The Day of Arafah (Yawm ‘Arafah) is an Islamic holiday that falls on the 9th day of ZILHAJJ JATIL HARA’AM and the day before Eid al-Adha of the Hijri Islamic Calendar. It is the holiest day in the Islamic calendar (the holiest night being The Night of Power), the second day of the Hajj pilgrimage, and the day after is the first day of the major Islamic holiday of Eid al-Adha. At the dawn of this day, Muslim pilgrims will make their way from Mina to a nearby hillside and plain called Mount Arafat and the Plain of Arafat. 


From this site, the Islamic prophet Muhammad gave one of his last sermons in the final year of his life. Some Muslims hold that part of the Quranic verse announcing that the religion of Islam had been perfected was revealed on this day.



Mount Arafah is a granite hill about 20 km (12 mi) southeast of Mecca in the plain of Arafat. Mount Arafat reaches about 70 m (230 ft) in height and is known as the “Mountain of Mercy” (Jabal ar-Rahmah). According to Islamic tradition, the hill is where Muhammad stood and delivered the Farewell Sermon to the Muslims who had accompanied him for the Hajj towards the end of his life.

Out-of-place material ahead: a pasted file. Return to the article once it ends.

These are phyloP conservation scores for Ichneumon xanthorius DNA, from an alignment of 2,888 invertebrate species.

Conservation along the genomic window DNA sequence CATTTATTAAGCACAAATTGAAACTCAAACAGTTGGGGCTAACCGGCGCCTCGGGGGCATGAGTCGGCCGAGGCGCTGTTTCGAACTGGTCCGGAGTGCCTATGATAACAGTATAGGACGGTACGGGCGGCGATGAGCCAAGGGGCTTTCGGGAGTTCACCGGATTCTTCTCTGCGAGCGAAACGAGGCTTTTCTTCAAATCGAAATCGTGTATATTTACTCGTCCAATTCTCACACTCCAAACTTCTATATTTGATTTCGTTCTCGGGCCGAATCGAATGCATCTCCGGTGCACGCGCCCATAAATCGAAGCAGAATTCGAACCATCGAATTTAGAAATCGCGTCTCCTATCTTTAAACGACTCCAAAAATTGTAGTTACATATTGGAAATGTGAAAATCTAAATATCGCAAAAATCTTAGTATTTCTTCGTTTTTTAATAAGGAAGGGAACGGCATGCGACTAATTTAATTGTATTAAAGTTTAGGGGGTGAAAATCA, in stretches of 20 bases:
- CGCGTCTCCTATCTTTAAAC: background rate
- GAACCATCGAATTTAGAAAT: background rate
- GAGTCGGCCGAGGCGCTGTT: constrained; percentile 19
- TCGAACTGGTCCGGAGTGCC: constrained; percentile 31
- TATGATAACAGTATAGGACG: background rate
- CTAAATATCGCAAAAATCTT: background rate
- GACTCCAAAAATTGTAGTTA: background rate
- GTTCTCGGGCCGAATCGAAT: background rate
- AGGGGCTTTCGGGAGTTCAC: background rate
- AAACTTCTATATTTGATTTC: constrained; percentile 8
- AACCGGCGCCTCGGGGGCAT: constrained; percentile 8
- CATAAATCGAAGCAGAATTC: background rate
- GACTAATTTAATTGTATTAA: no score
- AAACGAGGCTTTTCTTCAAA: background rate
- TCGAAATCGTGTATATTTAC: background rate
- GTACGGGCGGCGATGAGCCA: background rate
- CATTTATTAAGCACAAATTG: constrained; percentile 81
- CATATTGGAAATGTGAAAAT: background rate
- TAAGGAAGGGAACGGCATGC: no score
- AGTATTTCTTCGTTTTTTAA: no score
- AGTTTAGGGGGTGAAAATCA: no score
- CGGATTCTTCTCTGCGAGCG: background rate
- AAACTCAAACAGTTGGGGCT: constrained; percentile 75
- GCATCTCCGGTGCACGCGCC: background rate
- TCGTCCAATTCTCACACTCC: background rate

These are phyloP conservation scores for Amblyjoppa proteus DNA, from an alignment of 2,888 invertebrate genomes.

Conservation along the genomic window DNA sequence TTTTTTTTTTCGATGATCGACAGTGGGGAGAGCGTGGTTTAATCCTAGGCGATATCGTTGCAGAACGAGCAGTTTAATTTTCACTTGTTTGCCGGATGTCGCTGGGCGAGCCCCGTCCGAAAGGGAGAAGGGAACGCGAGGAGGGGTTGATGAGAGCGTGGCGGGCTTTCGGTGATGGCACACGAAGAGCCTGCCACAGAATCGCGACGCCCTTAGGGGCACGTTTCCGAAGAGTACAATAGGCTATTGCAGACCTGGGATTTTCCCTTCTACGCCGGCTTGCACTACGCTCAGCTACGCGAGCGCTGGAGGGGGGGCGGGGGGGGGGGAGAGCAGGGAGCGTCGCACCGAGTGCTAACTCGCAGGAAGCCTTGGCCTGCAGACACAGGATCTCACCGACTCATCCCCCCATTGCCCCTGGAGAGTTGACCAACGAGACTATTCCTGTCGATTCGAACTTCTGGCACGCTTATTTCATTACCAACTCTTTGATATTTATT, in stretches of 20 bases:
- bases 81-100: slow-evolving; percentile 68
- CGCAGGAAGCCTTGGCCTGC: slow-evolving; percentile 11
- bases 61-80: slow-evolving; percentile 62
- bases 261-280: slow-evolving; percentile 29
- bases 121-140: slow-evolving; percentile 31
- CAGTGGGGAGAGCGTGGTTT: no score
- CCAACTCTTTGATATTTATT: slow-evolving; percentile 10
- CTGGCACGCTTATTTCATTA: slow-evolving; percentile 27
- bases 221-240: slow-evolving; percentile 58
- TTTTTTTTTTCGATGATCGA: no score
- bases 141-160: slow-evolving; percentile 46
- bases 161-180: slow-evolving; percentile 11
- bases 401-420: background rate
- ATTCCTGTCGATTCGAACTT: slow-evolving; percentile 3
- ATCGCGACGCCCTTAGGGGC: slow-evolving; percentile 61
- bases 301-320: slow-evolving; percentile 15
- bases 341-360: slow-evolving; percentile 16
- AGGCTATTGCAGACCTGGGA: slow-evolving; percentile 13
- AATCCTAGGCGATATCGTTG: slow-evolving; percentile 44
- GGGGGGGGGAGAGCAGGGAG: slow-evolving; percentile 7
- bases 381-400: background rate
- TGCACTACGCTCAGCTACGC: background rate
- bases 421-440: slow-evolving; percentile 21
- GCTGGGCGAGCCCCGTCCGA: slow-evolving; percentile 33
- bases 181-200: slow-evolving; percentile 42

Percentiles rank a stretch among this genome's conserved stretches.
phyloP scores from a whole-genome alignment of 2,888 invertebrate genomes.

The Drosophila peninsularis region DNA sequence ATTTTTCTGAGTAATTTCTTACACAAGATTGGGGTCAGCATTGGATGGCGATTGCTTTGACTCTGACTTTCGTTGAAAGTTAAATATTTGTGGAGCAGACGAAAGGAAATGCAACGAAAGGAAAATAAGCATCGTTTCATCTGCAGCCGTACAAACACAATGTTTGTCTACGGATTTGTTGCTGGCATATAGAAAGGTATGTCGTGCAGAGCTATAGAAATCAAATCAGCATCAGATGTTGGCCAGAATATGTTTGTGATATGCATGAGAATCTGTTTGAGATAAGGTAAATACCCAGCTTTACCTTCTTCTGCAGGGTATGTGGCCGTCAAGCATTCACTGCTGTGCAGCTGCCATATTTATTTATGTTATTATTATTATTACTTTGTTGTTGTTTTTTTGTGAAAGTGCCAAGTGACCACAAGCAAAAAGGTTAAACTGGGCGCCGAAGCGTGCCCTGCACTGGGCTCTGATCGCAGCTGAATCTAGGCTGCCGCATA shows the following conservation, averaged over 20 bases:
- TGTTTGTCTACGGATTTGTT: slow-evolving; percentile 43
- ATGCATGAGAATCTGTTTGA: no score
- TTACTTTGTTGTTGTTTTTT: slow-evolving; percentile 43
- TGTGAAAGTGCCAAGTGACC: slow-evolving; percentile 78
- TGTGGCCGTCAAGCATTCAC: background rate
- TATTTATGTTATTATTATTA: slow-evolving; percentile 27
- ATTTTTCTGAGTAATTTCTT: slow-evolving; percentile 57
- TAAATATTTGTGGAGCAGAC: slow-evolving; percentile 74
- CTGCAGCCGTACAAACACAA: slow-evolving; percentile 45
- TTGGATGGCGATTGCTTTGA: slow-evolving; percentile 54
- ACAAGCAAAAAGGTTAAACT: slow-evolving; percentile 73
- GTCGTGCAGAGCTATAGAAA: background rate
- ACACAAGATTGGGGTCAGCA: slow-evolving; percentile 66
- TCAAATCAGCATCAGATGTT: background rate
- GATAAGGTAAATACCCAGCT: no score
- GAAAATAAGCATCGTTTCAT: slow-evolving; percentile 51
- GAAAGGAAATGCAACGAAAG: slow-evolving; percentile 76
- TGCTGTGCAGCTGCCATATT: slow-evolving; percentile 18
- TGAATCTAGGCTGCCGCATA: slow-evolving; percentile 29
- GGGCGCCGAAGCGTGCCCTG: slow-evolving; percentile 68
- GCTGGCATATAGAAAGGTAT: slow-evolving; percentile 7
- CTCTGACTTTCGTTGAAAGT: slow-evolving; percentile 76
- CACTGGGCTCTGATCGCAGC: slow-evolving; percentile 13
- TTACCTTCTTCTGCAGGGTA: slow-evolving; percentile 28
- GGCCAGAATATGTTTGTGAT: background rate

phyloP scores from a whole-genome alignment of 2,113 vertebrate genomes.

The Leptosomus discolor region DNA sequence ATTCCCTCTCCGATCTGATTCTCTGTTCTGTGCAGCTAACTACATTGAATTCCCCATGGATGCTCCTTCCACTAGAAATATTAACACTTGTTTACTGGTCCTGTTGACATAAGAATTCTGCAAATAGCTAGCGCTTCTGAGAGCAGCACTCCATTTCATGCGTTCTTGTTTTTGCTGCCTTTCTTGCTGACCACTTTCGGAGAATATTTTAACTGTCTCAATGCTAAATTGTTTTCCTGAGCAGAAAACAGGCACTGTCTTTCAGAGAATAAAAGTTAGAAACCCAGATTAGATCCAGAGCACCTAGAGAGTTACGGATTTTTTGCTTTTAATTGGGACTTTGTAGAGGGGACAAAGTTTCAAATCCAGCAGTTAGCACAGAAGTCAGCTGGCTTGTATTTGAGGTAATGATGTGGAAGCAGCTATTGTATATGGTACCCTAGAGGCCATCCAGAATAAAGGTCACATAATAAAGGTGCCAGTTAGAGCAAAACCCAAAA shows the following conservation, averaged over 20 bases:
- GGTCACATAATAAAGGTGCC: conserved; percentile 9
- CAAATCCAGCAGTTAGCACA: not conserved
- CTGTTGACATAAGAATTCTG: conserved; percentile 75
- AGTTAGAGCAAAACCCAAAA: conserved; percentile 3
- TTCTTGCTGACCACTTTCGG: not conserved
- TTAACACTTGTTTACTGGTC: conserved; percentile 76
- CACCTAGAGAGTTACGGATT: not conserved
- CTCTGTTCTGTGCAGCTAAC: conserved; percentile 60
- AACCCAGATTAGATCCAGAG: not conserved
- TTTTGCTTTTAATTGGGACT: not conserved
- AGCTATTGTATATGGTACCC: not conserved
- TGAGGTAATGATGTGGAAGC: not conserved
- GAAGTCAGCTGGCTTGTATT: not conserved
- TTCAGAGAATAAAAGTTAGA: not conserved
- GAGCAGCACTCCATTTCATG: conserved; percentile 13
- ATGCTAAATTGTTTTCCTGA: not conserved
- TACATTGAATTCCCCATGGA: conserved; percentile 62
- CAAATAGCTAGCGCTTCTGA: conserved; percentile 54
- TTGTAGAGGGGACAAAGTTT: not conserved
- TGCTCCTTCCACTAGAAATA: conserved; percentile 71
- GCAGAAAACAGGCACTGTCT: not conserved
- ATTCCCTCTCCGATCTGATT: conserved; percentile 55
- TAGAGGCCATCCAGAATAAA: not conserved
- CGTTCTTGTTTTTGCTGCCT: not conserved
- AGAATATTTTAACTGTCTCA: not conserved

Imam Husayn ibn Ali recited the prayer during the Hajj at Mount Arafat on 9th JIL HAJJ JATIL HARA’AM, Shia Muslims during the Hajj recite the Arafah prayer from Zuhr prayer to sunset. This day is called prayer day, especially for people who stand on Mount Arafat. On the Day of Arafah, those who cannot make it to Mecca will go to other holy places such as mosques to recite the Arafah prayer.

Fasting on the Day of Arafah
Fasting on the Day of Arafah for non-pilgrims is a highly recommended Sunnah that entails a great reward; Allah forgives the sins of two years. It was narrated from Abu Qatadah that Muhammad was asked about fasting on the day of ‘Arafah and he replied:




It expiates for the past and coming years.

Imam An-Nawawi mentioned in his book al-Majmu’, “With regard to the ruling on this matter, Imam As-Shafi’i and his companions said: It is mustahabb (recommended) to fast on the day of Arafah for the one who is not in Arafah. As for the pilgrim who is present in Arafah, Imam As-Shafi’i in his book Al-Mukhtasar and his followers declared 


‘It is mustahabb (recommended) for him not to fast.”

Prohibiting the pilgrims from fasting on these days is a great mercy for them, for fasting will exert undue hardship on the person performing the hajj. Above all, Muhammad did not fast while he stood before Allah offering supplications in Arafah. On the other hand, those who are not performing their hajj may observe fasting to gain the merits of the blessed day.

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